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IPv6 Impact on VoIP
How well prepared are your vendors and service providers for the transition to IPv6? How well is the enterprise prepared? There are many values that IPv6 will bring to the Internet and private IPv6 networks. The roughly 40 Request for Comment (RFC) documents in existence that describe different aspects of IPv6 can be confusing, however, since not all of these RFCs will be implemented in the Internet. More are likely to be implemented on private IP networks.
IPv6 will have other implementation costs besides hardware and software. You will need anywhere from 10% to 46% more bandwidth to support VoIP calling, which will affect both SIP trunking and private VoIP networks. This highlights the importance of focusing on bandwidth requirements when planning a migration to IPv6.
Other migration issues include:
* Upgrading IP PBXs, IP phones, softphones and gateways to IPv6
* Running dual stack operations with both IPv4 and IPv6
* Network Address Translation modifications
* Port sharing for signaling protocols
Expanded IP Header = Higher Overhead
The one benefit of IPv6 everyone seems to agree on is the vastly expanded IP address space. The address field is expanded from 32 to 128 bits--four times larger. Most experts predict that the address field will never have to be expanded again. However, this expansion will affect the bandwidth requirements for VoIP calls because VoIP packets are small, and expanded overhead adds to the packet size.
The IPv6 header is a minimum of 40 bytes, and it can be expanded beyond 40 bytes to support additional functions. These optional IPv6 header extensions include hop-by-hop options, destination options, routing, fragment headers, and more. However, they also add a requirement for increased bandwidth to carry the expanded IPv6 header.
More Bandwidth for VoIP
The additional IP header overhead impacts the VoIP call bandwidth requirements. There is no doubt that the enterprise will have to expand IP network bandwidth to compensate for the IPv6 header overhead. The chart below summarizes bandwidth expansion requirements when VoIP calls are carried over an IPv6 connection.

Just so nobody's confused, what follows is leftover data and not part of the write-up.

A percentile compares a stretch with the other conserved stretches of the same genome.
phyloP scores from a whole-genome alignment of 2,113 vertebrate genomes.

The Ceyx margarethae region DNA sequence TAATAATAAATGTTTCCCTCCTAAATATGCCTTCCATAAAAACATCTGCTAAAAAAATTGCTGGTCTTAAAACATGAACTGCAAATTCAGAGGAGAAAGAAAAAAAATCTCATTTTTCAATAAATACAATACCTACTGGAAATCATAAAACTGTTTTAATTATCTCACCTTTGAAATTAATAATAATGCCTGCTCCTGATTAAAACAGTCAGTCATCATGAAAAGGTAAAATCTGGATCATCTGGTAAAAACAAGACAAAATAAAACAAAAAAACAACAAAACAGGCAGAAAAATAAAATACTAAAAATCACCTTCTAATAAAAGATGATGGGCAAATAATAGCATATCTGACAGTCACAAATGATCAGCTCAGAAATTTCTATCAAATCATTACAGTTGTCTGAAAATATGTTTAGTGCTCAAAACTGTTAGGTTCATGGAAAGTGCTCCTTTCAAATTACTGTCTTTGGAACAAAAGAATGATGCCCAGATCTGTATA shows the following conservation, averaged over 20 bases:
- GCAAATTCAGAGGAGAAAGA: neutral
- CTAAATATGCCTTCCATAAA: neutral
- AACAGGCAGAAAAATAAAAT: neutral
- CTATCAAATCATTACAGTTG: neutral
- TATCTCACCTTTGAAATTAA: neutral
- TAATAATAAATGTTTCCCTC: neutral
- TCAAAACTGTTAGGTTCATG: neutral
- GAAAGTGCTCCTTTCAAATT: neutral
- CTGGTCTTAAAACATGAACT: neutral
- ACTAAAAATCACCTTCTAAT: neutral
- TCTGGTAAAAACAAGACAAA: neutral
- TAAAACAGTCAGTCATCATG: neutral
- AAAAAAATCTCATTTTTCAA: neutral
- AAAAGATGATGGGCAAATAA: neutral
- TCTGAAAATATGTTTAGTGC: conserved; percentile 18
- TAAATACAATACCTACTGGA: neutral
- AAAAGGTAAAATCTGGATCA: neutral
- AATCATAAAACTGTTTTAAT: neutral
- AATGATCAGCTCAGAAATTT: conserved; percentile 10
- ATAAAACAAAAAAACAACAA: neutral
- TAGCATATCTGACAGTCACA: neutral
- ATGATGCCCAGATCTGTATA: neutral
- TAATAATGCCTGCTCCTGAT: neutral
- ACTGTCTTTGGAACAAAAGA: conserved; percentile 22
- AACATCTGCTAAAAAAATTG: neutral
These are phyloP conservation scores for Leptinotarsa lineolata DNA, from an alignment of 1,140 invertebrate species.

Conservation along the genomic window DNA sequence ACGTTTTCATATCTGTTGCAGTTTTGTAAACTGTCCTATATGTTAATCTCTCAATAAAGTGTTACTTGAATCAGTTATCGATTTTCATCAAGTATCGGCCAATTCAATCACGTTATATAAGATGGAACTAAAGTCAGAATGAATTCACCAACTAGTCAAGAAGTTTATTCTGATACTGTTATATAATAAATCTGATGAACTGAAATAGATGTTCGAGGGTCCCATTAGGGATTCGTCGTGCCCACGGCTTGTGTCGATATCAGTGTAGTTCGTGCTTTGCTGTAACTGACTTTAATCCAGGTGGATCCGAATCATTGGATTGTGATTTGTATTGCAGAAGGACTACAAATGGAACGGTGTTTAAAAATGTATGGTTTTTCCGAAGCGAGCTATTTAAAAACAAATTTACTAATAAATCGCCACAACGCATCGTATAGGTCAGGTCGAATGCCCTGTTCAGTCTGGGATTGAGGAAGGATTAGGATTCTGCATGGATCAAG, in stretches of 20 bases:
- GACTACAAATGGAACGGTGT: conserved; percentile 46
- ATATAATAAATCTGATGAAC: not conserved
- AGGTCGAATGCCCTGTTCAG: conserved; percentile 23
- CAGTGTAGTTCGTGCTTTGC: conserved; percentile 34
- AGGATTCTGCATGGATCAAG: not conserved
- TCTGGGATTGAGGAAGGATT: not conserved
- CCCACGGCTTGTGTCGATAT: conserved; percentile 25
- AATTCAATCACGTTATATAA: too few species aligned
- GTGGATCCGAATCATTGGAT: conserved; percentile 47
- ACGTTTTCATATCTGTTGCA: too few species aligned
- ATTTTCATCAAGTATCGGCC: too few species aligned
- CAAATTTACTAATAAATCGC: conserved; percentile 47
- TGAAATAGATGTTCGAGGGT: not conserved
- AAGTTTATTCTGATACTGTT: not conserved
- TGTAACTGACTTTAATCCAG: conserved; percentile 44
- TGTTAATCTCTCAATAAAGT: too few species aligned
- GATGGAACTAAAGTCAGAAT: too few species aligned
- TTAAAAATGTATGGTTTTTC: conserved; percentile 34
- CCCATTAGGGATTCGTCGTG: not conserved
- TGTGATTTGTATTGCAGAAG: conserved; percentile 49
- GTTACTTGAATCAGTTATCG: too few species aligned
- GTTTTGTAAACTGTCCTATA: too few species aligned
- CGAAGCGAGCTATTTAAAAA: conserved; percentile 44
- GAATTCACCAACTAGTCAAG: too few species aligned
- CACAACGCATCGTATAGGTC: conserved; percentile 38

The chart compares the bandwidth requirements of IPv4 to IPv6, with the three most commonly implemented voice codecs presented. G.711, operating at 64 kbps, is the default for VoIP. G.722 also consumes 64 kbps but delivers HD voice. G.729, at 8 kbps, is the most popular compressed voice codec standard. Most VoIP implementations use a 20 ms voice sample to fill the packet. Although a larger voice sample packet of 30 to 40 ms uses less bandwidth, a smaller packet produces less delay. When a smaller packet is lost, it is easier to compensate for the lost packet.
VoIP Bandwidth Consumption, IPv4 vs. IPv6; Calculations rounded up to the nearest whole number
The chart above is for illustration purposes. Check with your vendors and service providers for the actual bandwidth consumed. Some vendors and service providers add additional packet overhead, thereby consuming more bandwidth than the chart indicates.
The effect of the IPv6 header on Ethernet connections therefore is higher bandwidth consumption. However, LAN bandwidth is so great that there really is no measurable impact. Likewise, when Compressed Real Time Protocol (cRTP) is applied, there is only a minor difference in bandwidth requirements.
Point to Point Protocol (PPP) and uncompressed Real Time Protocol (RTP) connections will require more bandwidth. The enterprise will need 10% more bandwidth per G.711/G.722 VoIP call when no header extensions are applied. The G.711/G.722 VoIP call will need 15% more bandwidth when the minimum header extension (eight more bytes) is used. The amount of VoIP bandwidth consumption grows substantially when the G.729 codec is used. The IPv6 header consumes 31% more bandwidth, while the IPv6 header plus minimum header extension will require 46% more bandwidth per VoIP call.
Transitioning VoIP to IPv6
The migration to IPv6 may take 5 to 10 years because of the embedded base of existing technologies. It may be accelerated if the service providers actively promote its adoption. One Internet Service Provider (ISP) has set the date of 2020 as the cutoff of IPv4 access.
During the transition to IPv6, many enterprises will still be operating IPv4 networks. There will have to be some translation device between the private IPv4 network and IPv6 networks. If this translation device, for example a session border controller (SBC) for SIP trunking, is the responsibility of the enterprise and only IPv6 traffic will be accepted by the ISP, then the enterprise has to increase its bandwidth for VoIP calls. If the ISP performs the IPv4 to IPv6 translation, then the enterprise need not implement more bandwidth, since the VoIP traffic will be delivered to the provider's edge in IPv4 packets.
Enterprise Get Ready
Bandwidth has become cheaper over the years, but you still have to pay for it. The use of SIP trunks and connections to Multiprotocol Label Switching (MPLS) networks will be affected by the larger IPv6 header deployment. The enterprise does not have to do anything in the near term, but eventually more bandwidth will be required for IPv6 VoIP calls.
For small businesses, expanding bandwidth may produce a small cost increase. Call centers, on the other hand, will have to budget significantly more for the expanded bandwidth.